Ed and Betty, thank you.
Tuesday evening’s event, presented by the Everett Museum of History, was a tribute to Ed and Betty Morrow. The Morrows, both 81, have devoted their lives to the Everett community.
Along with careers dedicated to education, involvement in local politics, charitable works and incredibly generous gifts of real estate, the Morrows have worked toward the goal of bringing a permanent historical museum to Everett.
Both continue to serve on the Everett Museum of History’s board of trustees. And while the tribute was aimed at recognizing their achievements, it was also a fundraiser to help the cause of a museum that’s been homeless for years. Proceeds from the current fund drive will buy materials, including cameras and laptop computers, for cataloging and preserving the collection, which is stored at several sites in Everett.
“It’s the saddest story,” said Gene Fosheim, president of the museum’s board. “People wonder where we are. We’re in storage. A whole generation of school kids have missed going to an Everett museum.”
It was 2007 when the nonprofit, then called the Museum of Snohomish County History, closed its last display space on Everett’s Hewitt Avenue. There wasn’t enough money to keep the doors open, and storage costs for its vast collection cut into the budget.
“The county has more people than Wyoming. It seems like we should be able to have a first-class museum,” Ed Morrow told The Herald in 2007 when the storefront museum closed. Local history is a passion for the couple. Ed Morrow’s mother was involved when the museum opened in 1954.
In 2002, the Morrows made an outstanding contribution by donating their big American Craftsman home to the city. Known as the Van Valey House, the showplace at 2130 Colby Ave. was built in 1914 for Albert Louis Van Valey, who ran a bottling business.
Everett announced last week that starting Tuesday its monthly Historical Commission meetings will be held in the Van Valey House, which also hosts celebrations and other events. Another remarkable example of the Morrows’ selflessness came in 2010. They transferred ownership of Everett’s Morrow Building, a two-story brick structure at 2823 Rockefeller Ave., to the nonprofit Greater Everett Community Foundation, now the Community Foundation of Snohomish County.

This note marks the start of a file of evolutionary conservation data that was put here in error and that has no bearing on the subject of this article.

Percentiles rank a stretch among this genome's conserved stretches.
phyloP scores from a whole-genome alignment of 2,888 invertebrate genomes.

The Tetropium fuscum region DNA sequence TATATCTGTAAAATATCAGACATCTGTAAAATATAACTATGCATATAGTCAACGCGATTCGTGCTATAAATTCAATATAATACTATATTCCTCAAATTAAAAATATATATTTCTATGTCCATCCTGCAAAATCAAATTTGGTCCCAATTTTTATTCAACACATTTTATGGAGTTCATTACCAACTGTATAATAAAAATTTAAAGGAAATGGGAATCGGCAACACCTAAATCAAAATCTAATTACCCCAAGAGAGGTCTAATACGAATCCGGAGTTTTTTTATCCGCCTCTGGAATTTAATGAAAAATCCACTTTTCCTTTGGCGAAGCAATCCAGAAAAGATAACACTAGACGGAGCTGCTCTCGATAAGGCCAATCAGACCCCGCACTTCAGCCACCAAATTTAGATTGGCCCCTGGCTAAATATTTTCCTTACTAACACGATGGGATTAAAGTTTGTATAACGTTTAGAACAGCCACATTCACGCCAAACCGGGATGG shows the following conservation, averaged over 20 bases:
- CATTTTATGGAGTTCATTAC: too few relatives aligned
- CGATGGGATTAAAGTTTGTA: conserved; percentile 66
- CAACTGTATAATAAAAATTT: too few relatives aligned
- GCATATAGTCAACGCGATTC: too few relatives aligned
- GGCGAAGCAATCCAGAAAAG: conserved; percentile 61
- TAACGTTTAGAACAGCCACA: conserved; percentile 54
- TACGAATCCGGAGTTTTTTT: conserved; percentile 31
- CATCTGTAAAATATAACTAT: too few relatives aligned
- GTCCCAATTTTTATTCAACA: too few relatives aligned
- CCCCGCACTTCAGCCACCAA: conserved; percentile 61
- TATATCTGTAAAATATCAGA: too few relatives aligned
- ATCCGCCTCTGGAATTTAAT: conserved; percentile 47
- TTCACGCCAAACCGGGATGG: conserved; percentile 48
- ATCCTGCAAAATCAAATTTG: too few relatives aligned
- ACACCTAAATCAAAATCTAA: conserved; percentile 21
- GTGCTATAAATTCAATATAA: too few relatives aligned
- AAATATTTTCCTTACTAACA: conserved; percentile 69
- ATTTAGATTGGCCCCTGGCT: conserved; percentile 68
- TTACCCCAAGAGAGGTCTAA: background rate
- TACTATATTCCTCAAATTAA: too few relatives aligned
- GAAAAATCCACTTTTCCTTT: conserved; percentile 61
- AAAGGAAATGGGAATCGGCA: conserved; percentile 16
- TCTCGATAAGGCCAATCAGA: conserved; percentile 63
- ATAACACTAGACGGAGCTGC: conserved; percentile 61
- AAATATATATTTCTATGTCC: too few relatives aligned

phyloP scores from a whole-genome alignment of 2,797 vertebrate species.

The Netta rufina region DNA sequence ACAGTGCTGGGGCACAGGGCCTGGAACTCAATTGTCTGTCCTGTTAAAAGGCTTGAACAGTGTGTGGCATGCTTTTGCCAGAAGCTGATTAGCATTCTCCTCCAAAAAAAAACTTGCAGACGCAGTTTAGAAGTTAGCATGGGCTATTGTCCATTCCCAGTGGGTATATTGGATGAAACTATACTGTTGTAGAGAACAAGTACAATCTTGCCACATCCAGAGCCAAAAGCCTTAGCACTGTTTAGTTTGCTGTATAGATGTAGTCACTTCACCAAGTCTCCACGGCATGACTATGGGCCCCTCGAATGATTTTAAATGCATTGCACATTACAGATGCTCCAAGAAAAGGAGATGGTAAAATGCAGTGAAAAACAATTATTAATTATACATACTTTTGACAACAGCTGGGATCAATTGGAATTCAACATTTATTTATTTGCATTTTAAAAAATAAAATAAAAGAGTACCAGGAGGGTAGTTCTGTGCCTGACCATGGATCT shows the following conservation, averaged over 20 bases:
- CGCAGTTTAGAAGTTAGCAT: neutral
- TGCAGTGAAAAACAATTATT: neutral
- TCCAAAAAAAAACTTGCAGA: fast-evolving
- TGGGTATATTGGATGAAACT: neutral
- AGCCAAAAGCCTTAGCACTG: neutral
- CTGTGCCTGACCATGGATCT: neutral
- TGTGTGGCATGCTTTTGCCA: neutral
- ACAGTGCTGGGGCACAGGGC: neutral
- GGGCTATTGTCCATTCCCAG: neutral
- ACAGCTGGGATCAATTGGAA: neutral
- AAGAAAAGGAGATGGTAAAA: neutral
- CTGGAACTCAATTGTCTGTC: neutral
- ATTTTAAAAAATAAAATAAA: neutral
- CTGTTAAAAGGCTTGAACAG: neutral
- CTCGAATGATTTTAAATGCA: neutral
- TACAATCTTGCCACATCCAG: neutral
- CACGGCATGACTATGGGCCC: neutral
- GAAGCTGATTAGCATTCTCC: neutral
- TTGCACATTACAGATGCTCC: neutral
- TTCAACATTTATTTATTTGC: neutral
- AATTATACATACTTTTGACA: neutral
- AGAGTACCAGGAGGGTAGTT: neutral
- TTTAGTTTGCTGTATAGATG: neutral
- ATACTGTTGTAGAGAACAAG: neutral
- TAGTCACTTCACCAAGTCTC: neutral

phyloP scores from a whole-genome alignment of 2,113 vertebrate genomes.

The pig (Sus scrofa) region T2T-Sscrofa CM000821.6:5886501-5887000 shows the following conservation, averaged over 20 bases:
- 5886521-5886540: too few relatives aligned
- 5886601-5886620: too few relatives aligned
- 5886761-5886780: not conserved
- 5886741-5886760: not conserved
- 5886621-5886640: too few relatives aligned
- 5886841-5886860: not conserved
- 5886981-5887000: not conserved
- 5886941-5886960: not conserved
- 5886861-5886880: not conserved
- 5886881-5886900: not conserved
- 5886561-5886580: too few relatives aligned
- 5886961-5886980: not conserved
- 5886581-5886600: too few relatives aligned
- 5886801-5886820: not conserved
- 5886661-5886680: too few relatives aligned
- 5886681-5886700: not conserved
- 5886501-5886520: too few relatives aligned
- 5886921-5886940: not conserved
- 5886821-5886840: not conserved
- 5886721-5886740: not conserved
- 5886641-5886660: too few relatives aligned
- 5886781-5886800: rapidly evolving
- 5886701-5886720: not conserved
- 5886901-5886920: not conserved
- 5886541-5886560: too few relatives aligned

Local historian Larry O’Donnell, the emcee of Tuesday’s tribute, worked with Ed Morrow in the Everett School District. With a big screen, photos and years of memories, O’Donnell presented highlights of the couple’s public service.
They were teachers first. From his first job at Whittier Elementary School, Ed Morrow became a popular principal who served at six Everett schools. Former Everett School District Superintendent Carol Whitehead recalled Morrow sharing a little secret to his success. “He said, ‘Walk fast and people will think you’re doing something really important,’” said Whitehead, remembering when the district opened Woodside Elementary School and Morrow was principal there.
O’Donnell, who also was an Everett schools administrator, said Morrow was his mentor, and a principal who made learning fun.
Betty Morrow worked at Everett Community College from 1967 to 1989. Much of her career was focused on adult literacy. She was involved in the Assistance League of Everett’s Operation School Bell, which provides school clothes to families in need.
She served as president of the Snohomish County Literacy Coalition, the Everett Symphony Association, Open Door Theatre, the Everett Woman’s Book Club and many other organizations, and has been recognized with many awards, among them EvCC Faculty Member of the Year.
Retirement from education brought more time for civic involvement. After retiring in 1982, Ed Morrow served on the Everett City Council. And in 1991, he won an election to join the Port of Everett’s Port Commission. “Ed and I are both recovering politicians,” Drewel quipped.
Ed Morrow hasn’t spent all his time in meetings. Since he was a young man, he has been a wood carver. He has made redwood oars, totem figures, Charlie Brown characters, Santas and hundreds of Christmas ornaments. “Everything he makes is happy,” Betty Morrow said in 2007 when a Herald article featured her husband’s carvings.
Their accomplishments take pages to fill, but something is missing from their wish list — a local historical museum.
“We deserve one,” Betty Morrow said. “We need one.”
Julie Muhlstein: 425-339-3460; firstname.lastname@example.org.
How to help
The Everett Museum of History is raising money for a cataloging project to preserve its collection, which is in storage. The nonprofit also is in search of a permanent home in Everett. Learn more at: https://everett-museum.org
Donations may be sent to: Everett Museum of History, P.O. Box 5556, Everett, WA 98206